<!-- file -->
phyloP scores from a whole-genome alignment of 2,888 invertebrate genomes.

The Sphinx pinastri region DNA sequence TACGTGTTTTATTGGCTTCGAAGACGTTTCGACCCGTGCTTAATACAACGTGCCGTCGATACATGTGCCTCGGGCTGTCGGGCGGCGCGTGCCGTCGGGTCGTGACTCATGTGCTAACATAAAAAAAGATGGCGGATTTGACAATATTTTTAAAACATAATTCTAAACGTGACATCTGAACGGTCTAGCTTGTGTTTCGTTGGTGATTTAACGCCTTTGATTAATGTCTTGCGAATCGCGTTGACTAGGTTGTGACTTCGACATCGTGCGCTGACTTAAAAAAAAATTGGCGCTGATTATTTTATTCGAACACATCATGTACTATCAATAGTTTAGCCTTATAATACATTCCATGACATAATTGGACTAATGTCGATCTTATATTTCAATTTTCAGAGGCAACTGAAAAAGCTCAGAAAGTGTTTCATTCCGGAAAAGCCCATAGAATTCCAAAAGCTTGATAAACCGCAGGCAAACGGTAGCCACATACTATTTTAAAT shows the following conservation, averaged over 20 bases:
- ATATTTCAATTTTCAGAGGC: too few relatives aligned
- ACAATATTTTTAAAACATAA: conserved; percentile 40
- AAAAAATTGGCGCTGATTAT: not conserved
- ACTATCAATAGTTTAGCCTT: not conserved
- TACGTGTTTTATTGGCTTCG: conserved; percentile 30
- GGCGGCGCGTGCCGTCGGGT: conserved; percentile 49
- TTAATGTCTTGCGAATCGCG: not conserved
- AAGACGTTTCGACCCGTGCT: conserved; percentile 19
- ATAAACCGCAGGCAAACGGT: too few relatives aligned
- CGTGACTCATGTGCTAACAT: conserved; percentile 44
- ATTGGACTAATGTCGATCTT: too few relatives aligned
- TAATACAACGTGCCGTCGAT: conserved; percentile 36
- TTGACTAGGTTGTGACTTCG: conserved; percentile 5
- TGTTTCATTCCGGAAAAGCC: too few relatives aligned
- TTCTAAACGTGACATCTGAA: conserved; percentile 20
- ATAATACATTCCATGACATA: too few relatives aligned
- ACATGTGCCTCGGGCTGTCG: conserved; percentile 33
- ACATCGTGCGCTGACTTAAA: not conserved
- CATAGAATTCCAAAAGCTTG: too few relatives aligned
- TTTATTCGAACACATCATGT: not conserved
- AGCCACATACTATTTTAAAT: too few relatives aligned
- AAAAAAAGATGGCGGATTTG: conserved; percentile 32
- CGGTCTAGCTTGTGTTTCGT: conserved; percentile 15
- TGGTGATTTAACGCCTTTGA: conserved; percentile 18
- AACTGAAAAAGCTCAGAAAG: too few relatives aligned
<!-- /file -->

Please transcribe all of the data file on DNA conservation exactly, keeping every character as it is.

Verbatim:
phyloP scores from a whole-genome alignment of 2,888 invertebrate genomes.

The Sphinx pinastri region DNA sequence TACGTGTTTTATTGGCTTCGAAGACGTTTCGACCCGTGCTTAATACAACGTGCCGTCGATACATGTGCCTCGGGCTGTCGGGCGGCGCGTGCCGTCGGGTCGTGACTCATGTGCTAACATAAAAAAAGATGGCGGATTTGACAATATTTTTAAAACATAATTCTAAACGTGACATCTGAACGGTCTAGCTTGTGTTTCGTTGGTGATTTAACGCCTTTGATTAATGTCTTGCGAATCGCGTTGACTAGGTTGTGACTTCGACATCGTGCGCTGACTTAAAAAAAAATTGGCGCTGATTATTTTATTCGAACACATCATGTACTATCAATAGTTTAGCCTTATAATACATTCCATGACATAATTGGACTAATGTCGATCTTATATTTCAATTTTCAGAGGCAACTGAAAAAGCTCAGAAAGTGTTTCATTCCGGAAAAGCCCATAGAATTCCAAAAGCTTGATAAACCGCAGGCAAACGGTAGCCACATACTATTTTAAAT shows the following conservation, averaged over 20 bases:
- ATATTTCAATTTTCAGAGGC: too few relatives aligned
- ACAATATTTTTAAAACATAA: conserved; percentile 40
- AAAAAATTGGCGCTGATTAT: not conserved
- ACTATCAATAGTTTAGCCTT: not conserved
- TACGTGTTTTATTGGCTTCG: conserved; percentile 30
- GGCGGCGCGTGCCGTCGGGT: conserved; percentile 49
- TTAATGTCTTGCGAATCGCG: not conserved
- AAGACGTTTCGACCCGTGCT: conserved; percentile 19
- ATAAACCGCAGGCAAACGGT: too few relatives aligned
- CGTGACTCATGTGCTAACAT: conserved; percentile 44
- ATTGGACTAATGTCGATCTT: too few relatives aligned
- TAATACAACGTGCCGTCGAT: conserved; percentile 36
- TTGACTAGGTTGTGACTTCG: conserved; percentile 5
- TGTTTCATTCCGGAAAAGCC: too few relatives aligned
- TTCTAAACGTGACATCTGAA: conserved; percentile 20
- ATAATACATTCCATGACATA: too few relatives aligned
- ACATGTGCCTCGGGCTGTCG: conserved; percentile 33
- ACATCGTGCGCTGACTTAAA: not conserved
- CATAGAATTCCAAAAGCTTG: too few relatives aligned
- TTTATTCGAACACATCATGT: not conserved
- AGCCACATACTATTTTAAAT: too few relatives aligned
- AAAAAAAGATGGCGGATTTG: conserved; percentile 32
- CGGTCTAGCTTGTGTTTCGT: conserved; percentile 15
- TGGTGATTTAACGCCTTTGA: conserved; percentile 18
- AACTGAAAAAGCTCAGAAAG: too few relatives aligned